A memorial is in place at the Fox Lake Police Department on Wednesday, Sept. 2, 2015, in Fox Lake, Ill. for slain officer, Lt. Charles Joseph Gliniewicz. Gliniewicz was shot and killed Tuesday morning while pursuing a group of suspicious men. (Nam Y. Huh/AP)

— The humid night air vibrated with the sound of cicadas and helicopters as police scoured the woods in this village near the Wisconsin border, searching for three men suspected of gunning down a local police lieutenant.

“I hope they find them and blow their heads off,” said Jeff Peterson, 57, a construction worker doing his wash at a laundromat not far from the crime scene. “It’s time for [officers] to fight back.”

The death of Lt. Charles Joseph Gliniewicz, a father of four and an Army veteran known as “G.I. Joe,” here Tuesday marked the fourth fatal shooting of a law enforcement officer nationwide in the past two weeks. Although the overall number of on-duty deaths is down from last year, the rash of killings is fueling a new debate over the risks of being a police officer in the post-Ferguson era of anti-police protests.

“It’s a trifecta” that officers are facing, said Jim Pasco, executive director of the national Fraternal Order of Police. “There’s a hostile element within the community at large. There’s in many incidences a lack of support on the part of elected officials and police management. And there’s this ubiquitous social-media effort to discredit all police officers because of the extraordinarily rare misconduct by a very few.”

Add it all up and many police officers feel under attack — especially after Darren Goforth, a sheriff’s deputy in Harris County, Tex., was gunned down while pumping gas last Friday.

Harris County Sheriff Ron Hickman has called it a “cold-blooded execution” driven by the “dangerous national rhetoric that is out there today.” The rant against police, he said, “has gotten out of control.”

This week, Attorney General Loretta E. Lynch addressed the spate of killings at a news conference in Washington. Two other officers were killed last week in Louisiana.

“I strongly condemn these recent and brutal police shootings,” Lynch said Wednesday, tying the shootings to other recent bursts of violence that have captured national attention, including the deaths of TV journalists in Virginia, soldiers in Tennessee, moviegoers in Louisiana and church parishioners in South Carolina.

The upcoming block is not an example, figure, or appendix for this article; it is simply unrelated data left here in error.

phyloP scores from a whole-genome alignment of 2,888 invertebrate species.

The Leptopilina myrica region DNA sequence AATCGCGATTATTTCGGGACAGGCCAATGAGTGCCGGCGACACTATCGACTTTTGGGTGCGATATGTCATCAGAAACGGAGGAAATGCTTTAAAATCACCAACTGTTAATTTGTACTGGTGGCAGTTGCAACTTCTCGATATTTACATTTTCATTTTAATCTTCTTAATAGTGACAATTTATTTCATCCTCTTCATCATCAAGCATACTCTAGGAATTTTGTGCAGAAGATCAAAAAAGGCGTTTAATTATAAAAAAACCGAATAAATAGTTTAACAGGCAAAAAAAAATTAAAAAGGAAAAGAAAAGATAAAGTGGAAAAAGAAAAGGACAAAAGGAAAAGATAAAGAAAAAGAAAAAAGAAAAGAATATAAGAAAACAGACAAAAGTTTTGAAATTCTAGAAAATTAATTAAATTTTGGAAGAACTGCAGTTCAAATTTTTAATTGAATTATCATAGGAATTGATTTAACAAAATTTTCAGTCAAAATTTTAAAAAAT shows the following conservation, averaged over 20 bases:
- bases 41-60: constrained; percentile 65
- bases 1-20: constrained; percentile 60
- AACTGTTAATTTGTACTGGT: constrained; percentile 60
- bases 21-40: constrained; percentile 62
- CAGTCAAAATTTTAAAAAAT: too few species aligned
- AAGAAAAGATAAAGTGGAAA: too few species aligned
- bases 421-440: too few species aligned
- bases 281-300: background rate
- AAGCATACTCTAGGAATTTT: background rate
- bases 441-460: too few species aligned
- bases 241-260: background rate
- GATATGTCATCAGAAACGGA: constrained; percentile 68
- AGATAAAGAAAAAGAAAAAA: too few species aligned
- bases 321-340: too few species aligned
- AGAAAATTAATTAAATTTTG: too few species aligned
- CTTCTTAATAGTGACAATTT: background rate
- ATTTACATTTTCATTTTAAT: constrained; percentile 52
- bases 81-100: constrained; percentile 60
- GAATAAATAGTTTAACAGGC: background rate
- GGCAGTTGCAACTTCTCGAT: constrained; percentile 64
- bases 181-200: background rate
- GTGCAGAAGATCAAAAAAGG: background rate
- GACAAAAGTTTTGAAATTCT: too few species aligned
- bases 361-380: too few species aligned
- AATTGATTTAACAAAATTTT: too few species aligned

“It is a sad fact now that no one is safe,” Lynch said, adding: “This wide violence against all of us — regardless of what uniform any of us wear — has to end.”

This year, 26 police officers have been killed by firearms, including two in training accidents, according to the National Law Enforcement Officers Memorial Fund. That is the second-lowest number in the past five years, the group says, noting that the number of officers killed has declined steadily after peaking in 1975.

Nonetheless, many officers and citizens think that police face new dangers — and much less public support — since black teenager Michael Brown was fatally shot by a white police officer in Ferguson, Mo., one year ago.

Danielle Byrd of Grayslake cries as she talks about slain Officer Lt. Charles Joseph Gliniwiecz at the Fox Lake Police Department on Wednesday, Sept. 2, 2015, in Fox Lake, Ill. (Gilbert R Boucher Ii /AP)

Brown’s death spawned a national campaign against police brutality dubbed Black Lives Matter. Police accountability activists say the recent violence has no connection to their movement.

“Nobody is held accountable for the people killed who don’t have a badge,” said Jason Ware, 20, an activist with We Charge Genocide in Chicago, where protesters marched last week to demand a civilian police accountability council.

“We want more community ­investment, more schools, more neighborhood parks, more
mental-health facilities. These are all things that reduce violence,” Ware said. “To blame violence on people who are calling for things that actually reduce violence doesn’t make sense.”

Nonetheless, a pro-police movement has sprung up using the Twitter hashtag #BlueLivesMatter.